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New homes planned for town centre warehouse

PUBLISHED: 16:29 16 January 2020 | UPDATED: 16:29 16 January 2020

The Newgate Carpets warehouse, which could be demolished, with the business relocated. PHOTO: Google Maps

The Newgate Carpets warehouse, which could be demolished, with the business relocated. PHOTO: Google Maps

Archant

A town centre warehouse could be demolished to make way for three new homes.

The warehouse, on Newgate in Beccles, which had previously been rejected for redevelopment, could be transformed into a trio of three-bedroom homes.

The building is currently the base for Newgate Carpets, who will relocate from the site and will continue operating.

Proposals submitted to East Suffolk Council's planning department state: "The existing commercial building, which has the benefit of a retail warehouse use, is approximately 167m2 and approximately one third of this comprises a dilapidated timber outbuilding which is currently not fit for purpose.

"Additionally, the whole building is now in need of major repair, refurbishment and improvement.

"The site is in a very sustainable location. All amenities on offer in the market town are located within a short walking distance.

"Retail, leisure and employment opportunities are within easy reach."

Each of the homes will have two parking spaces at the front of the site, as well as a shed for bike storage to the rear.

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All three proposed houses will include three bedrooms, with one over two storeys and the other two over three storeys.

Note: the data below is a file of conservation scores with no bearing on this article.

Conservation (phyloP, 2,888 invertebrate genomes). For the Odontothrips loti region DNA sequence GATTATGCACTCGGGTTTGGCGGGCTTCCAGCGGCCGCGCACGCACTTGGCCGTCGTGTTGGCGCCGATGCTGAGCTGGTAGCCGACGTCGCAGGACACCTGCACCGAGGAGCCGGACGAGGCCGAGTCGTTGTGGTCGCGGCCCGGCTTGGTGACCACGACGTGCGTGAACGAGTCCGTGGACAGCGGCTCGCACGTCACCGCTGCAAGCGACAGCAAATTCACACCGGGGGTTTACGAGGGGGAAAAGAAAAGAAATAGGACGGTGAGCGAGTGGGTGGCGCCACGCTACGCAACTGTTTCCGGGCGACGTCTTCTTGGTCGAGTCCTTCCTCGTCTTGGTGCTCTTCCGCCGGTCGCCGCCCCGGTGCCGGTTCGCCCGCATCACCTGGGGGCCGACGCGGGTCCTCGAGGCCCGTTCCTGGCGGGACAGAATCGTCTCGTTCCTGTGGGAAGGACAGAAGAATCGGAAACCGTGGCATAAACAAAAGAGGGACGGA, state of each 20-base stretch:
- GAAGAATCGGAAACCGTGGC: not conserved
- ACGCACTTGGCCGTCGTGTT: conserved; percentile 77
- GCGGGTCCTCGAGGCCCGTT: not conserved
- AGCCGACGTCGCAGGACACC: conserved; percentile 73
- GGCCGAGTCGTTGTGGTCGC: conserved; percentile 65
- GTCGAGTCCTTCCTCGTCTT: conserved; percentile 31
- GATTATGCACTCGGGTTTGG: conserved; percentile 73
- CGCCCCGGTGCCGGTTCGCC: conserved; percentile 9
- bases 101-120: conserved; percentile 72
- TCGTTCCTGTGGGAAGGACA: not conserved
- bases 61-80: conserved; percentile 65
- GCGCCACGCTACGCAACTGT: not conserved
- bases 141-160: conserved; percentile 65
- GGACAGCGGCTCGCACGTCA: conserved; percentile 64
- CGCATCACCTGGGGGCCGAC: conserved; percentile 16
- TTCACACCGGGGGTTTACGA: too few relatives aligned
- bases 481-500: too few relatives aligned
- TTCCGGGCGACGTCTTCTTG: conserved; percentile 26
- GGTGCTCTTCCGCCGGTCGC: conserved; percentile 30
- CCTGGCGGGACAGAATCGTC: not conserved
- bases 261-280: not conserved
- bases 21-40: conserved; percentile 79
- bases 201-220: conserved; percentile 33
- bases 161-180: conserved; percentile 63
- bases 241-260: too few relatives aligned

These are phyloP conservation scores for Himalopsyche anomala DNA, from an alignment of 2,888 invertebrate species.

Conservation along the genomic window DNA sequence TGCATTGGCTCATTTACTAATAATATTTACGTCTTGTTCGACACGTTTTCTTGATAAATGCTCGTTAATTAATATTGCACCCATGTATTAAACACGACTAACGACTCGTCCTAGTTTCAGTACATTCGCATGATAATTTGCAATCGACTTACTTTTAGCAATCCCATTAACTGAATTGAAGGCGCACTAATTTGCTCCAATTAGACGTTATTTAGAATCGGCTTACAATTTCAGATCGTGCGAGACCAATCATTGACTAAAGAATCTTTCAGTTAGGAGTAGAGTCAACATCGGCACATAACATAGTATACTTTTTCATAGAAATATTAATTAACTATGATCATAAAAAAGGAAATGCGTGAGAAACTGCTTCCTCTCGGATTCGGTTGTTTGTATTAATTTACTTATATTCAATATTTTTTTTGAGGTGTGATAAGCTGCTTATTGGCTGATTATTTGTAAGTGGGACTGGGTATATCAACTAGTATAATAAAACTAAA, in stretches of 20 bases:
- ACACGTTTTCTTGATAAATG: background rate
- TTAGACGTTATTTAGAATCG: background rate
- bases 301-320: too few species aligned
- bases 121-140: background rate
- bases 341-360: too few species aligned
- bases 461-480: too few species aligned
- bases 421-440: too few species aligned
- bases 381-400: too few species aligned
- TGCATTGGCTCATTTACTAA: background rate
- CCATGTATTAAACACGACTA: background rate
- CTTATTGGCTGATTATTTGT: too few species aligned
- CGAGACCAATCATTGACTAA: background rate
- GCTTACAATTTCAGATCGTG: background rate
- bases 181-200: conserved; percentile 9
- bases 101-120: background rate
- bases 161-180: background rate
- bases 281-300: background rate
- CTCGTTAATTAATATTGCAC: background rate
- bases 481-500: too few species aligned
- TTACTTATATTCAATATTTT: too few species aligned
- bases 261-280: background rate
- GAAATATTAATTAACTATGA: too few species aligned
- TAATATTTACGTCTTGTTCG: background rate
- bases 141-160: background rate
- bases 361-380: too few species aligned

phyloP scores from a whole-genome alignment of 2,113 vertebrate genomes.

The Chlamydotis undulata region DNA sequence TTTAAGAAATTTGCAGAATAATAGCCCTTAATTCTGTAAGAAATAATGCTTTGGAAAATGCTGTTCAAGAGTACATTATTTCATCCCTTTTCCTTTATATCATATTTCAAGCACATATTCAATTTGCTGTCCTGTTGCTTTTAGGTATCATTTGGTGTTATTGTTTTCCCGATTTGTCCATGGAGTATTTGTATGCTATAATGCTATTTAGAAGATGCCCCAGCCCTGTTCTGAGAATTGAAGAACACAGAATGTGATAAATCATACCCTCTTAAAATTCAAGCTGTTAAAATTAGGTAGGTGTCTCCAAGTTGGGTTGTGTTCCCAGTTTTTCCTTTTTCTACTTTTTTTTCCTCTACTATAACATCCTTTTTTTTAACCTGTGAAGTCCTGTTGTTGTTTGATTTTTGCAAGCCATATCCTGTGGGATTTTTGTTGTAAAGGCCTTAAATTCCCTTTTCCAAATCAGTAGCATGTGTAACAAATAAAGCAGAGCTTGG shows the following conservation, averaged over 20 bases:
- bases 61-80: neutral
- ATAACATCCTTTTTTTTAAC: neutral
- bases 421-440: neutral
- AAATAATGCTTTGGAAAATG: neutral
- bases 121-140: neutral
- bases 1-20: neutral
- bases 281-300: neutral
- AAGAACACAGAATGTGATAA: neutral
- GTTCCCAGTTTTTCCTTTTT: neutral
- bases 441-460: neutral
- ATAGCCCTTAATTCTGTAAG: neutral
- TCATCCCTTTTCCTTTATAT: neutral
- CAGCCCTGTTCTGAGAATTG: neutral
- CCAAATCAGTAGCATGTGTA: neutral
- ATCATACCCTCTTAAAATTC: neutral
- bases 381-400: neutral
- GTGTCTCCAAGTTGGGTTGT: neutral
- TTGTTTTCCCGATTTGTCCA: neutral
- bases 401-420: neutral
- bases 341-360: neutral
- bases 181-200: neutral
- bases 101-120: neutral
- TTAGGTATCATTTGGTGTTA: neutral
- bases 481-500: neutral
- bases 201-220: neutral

The proposal acknowledges several key issues, including the impact on the town centre and on the appearance of Beccles Conservation Area and nearby listed buildings.

While the current building is considered "of no architectural significance and does not make a positive contribution to the Newgate streetscape," a number of buildings nearby have historical significance.

In 2017, the then-Waveney District Council rejected a proposal to demolish the building and construct a retail unit with four homes and on-site car parking, amid fears of a negative impact on listed sites.

The new proposals place the development further away from the road, allowing for a front garden while reducing the impact on Ravensmere House, a Grade II listed building.

The application states: "The industrial building to be demolished is unremarkable and makes a limited, if any, contribution to the character of the Conservation Area.

"The rear of the site is an unattractive, neglected space which has a negative impact on the neighbouring listed buildings and the conservation area.

"We believe the development represents an acceptable solution, preserving and enhancing the character of the Conservation Area and the setting of neighbouring listed buildings."

The site has served as a furniture warehouse and retail unit since 1984.

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